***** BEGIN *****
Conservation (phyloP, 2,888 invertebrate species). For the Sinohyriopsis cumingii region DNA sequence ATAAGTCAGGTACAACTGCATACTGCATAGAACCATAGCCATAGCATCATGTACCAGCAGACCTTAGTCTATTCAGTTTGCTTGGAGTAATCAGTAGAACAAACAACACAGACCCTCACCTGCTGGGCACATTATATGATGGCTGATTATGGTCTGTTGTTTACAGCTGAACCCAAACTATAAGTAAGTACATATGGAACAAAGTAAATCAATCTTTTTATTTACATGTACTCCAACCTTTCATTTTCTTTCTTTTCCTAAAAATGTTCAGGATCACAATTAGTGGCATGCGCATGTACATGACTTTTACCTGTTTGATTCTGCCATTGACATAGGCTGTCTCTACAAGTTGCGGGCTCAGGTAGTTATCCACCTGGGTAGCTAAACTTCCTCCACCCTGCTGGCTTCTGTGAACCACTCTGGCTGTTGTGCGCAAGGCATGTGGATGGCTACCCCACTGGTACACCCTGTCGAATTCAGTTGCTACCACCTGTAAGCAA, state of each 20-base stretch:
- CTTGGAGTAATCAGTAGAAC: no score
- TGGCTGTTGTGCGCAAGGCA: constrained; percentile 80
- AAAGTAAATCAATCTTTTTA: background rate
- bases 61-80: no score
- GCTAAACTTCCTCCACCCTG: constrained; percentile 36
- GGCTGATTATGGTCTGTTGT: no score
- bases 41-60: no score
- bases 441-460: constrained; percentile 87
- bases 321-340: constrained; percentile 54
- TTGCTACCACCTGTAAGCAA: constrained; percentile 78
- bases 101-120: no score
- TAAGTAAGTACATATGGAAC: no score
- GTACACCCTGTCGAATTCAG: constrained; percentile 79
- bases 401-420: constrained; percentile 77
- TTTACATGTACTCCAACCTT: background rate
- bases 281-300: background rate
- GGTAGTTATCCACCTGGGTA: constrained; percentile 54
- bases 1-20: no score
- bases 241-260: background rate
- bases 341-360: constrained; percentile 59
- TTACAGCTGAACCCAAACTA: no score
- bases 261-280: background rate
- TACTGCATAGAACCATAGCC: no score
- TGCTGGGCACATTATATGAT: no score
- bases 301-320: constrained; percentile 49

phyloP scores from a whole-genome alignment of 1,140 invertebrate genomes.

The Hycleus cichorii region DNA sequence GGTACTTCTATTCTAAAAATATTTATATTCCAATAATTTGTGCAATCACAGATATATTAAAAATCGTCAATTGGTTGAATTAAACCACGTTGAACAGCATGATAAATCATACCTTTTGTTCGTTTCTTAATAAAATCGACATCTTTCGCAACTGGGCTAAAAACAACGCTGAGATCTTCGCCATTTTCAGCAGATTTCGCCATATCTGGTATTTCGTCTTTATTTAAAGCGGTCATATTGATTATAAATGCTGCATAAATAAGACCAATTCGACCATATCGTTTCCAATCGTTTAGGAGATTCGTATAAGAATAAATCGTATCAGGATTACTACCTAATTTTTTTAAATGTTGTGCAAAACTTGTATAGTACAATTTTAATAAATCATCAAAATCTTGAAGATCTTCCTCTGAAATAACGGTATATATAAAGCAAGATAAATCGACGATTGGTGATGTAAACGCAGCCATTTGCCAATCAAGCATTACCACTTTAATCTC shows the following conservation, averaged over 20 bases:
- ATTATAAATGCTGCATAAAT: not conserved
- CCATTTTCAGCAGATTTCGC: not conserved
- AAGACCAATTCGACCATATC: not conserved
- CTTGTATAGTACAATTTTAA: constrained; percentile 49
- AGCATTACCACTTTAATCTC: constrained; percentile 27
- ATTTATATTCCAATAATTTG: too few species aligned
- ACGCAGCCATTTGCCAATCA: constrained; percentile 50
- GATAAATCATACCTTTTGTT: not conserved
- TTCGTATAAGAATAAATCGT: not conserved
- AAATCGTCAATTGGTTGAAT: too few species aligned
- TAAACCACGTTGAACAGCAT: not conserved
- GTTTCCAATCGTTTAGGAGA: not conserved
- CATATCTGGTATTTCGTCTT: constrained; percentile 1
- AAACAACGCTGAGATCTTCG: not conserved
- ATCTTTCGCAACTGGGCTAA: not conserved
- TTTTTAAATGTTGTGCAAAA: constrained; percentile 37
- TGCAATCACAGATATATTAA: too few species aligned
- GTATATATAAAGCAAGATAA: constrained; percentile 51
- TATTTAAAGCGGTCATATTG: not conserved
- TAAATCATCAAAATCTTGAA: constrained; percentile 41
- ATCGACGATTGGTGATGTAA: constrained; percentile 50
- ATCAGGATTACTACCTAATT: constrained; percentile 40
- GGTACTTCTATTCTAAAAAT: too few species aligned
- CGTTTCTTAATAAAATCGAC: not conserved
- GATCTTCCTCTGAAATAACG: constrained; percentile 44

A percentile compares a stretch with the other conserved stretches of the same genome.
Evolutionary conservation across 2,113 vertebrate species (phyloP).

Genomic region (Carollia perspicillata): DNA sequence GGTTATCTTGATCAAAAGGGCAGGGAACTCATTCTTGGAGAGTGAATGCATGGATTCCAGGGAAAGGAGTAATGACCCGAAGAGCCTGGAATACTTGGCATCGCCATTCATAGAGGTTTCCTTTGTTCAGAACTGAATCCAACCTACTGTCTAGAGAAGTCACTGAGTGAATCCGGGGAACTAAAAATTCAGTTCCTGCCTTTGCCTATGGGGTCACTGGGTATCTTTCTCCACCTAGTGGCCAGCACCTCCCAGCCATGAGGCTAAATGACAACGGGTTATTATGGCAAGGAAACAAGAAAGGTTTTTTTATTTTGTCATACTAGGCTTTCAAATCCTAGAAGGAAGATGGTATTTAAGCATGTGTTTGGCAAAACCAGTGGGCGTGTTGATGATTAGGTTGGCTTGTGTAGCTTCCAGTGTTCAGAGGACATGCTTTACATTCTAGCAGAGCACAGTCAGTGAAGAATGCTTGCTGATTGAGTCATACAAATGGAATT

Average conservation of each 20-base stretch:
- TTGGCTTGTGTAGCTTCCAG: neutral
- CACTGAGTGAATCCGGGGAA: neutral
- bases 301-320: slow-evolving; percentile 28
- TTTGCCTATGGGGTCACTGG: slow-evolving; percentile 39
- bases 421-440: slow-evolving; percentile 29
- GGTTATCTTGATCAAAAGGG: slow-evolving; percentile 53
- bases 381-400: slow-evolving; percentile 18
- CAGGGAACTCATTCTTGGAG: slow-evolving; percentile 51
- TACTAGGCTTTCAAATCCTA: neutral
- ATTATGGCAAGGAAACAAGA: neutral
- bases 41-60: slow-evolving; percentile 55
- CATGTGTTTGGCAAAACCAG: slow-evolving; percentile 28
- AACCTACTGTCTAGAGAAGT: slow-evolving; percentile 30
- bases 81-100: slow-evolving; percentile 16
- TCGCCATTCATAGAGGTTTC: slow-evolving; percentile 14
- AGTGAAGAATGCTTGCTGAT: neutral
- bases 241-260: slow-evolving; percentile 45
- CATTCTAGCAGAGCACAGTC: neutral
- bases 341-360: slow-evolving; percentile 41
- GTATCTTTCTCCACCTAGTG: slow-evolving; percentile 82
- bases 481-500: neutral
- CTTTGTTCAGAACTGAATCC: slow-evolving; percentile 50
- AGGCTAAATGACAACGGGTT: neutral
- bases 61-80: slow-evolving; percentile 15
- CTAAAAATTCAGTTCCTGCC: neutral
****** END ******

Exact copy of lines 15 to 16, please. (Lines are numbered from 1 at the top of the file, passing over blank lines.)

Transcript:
- bases 401-420: constrained; percentile 77
- TTTACATGTACTCCAACCTT: background rate